A glass of wine, mini-pretzels and a beef curry. Or a bottle of water, a banana and grilled fish.
Which would you choose?
For many it's hard to snack right in the sky.
Who can say no to a "free" tipple at 30,000 feet on a full service airline? Or to another pack of salty nuts to help relieve the long-haul boredom or deal with the stress of travelling?
But if you do have a choice of what food you can dine on while sky-high, then opting for water over whisky and grilled fish instead of an oily curry can mean the difference between landing in tip-top shape or spending the next week trying to overcome jetlag.
Research has shown that if you eat the right kind and amount of food while airborne you're at least 16 times less likely to suffer desynchronosis, more commonly known as jetlag.
Singapore Airlines' resident chef Hermann Freidanck, who is responsible for creating the airline's on-board menus, says you can ease jetlag by opting for light meals that are easy to digest.
"It's best to arrive feeling slightly hungry," he says.
When on the ground seek out a protein-rich meal and eat at a time that is appropriate to mealtimes at your destination, he advises.
For those who suffer from motion sickness, ginger has long been known to eradicate its effects.
Freidanck advises flyers to either carry some ginger on-board or seek out ginger ale during the drinks service.
Also, if possible, choose the Asian dish option instead of the Western meal as many oriental dishes use ginger as a key ingredient.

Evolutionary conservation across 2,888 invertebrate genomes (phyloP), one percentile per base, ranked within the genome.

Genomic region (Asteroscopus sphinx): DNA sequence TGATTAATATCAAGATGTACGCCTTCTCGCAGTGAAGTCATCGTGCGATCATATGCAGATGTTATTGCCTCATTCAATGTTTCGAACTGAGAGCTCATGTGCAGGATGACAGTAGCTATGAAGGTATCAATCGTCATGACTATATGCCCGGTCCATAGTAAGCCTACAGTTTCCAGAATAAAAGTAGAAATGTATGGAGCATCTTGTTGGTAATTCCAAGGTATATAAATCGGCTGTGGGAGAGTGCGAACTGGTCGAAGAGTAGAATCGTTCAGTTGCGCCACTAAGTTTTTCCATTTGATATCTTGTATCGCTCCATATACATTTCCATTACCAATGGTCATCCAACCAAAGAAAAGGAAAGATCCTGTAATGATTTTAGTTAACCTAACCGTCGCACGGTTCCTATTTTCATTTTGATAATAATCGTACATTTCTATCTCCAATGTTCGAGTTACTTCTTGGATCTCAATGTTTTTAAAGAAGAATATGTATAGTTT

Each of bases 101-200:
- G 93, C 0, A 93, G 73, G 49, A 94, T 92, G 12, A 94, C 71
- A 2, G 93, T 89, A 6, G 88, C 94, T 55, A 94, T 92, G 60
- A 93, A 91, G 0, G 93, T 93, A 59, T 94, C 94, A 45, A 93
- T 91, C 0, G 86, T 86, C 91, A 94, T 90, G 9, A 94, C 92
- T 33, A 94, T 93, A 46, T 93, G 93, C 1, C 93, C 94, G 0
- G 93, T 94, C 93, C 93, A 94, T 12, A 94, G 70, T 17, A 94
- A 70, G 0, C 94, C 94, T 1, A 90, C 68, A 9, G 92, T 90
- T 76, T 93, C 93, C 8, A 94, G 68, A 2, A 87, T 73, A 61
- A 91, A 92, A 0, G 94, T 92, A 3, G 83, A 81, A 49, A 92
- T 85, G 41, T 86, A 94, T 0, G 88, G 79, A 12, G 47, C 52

If you suffer from anxiety while flying, then vitamin B, found in grains, fruits and vegetables, has a positive effect on the nervous system, helping to reduce stress, Freidanck says.
Celery in particular has a tranquillising effect on the central nervous system and has long been subscribed by naturopaths for anxiety.
If you want to work while you're on board choosing energy boosting options instead of fat-laden meals will help.
Freidanck says zinc, found in protein-rich foods, has been found to improve intellectual performance in clinical trials.
Those wanting to catch some shut-eye before they land should choose the chilli meal option as the hot-tasting pod has been shown to improve sleep.
For those prone to bloating in-flight then green tea is excellent for stimulating digestive enzymes that help to alleviate trapped wind, Freidanck says.
Probiotics, found in foods such as bananas, berries, chicory, onion and garlic, are also known to reduce bloating.
For sufferers of indigestion choose dishes with potatoes or turmeric. Potatoes contain alkaloids that are thought to have an antacid effect, while turmeric is known as a potent digestive aid.
Pineapple also helps with digestion as it contains an enzyme called bromelain that aids with the breakdown of food in the stomach.
Overall, if you can't remember whether it's celery or potatoes that will cure your bloating or berries or chilli that will help you sleep, the best option is to follow common sense - drink plenty of water, opt for meals with an emphasis on vegetables and whole grains and instead of red meat choose fish, which is easier to digest.
Now sit back, relax and enjoy your flight.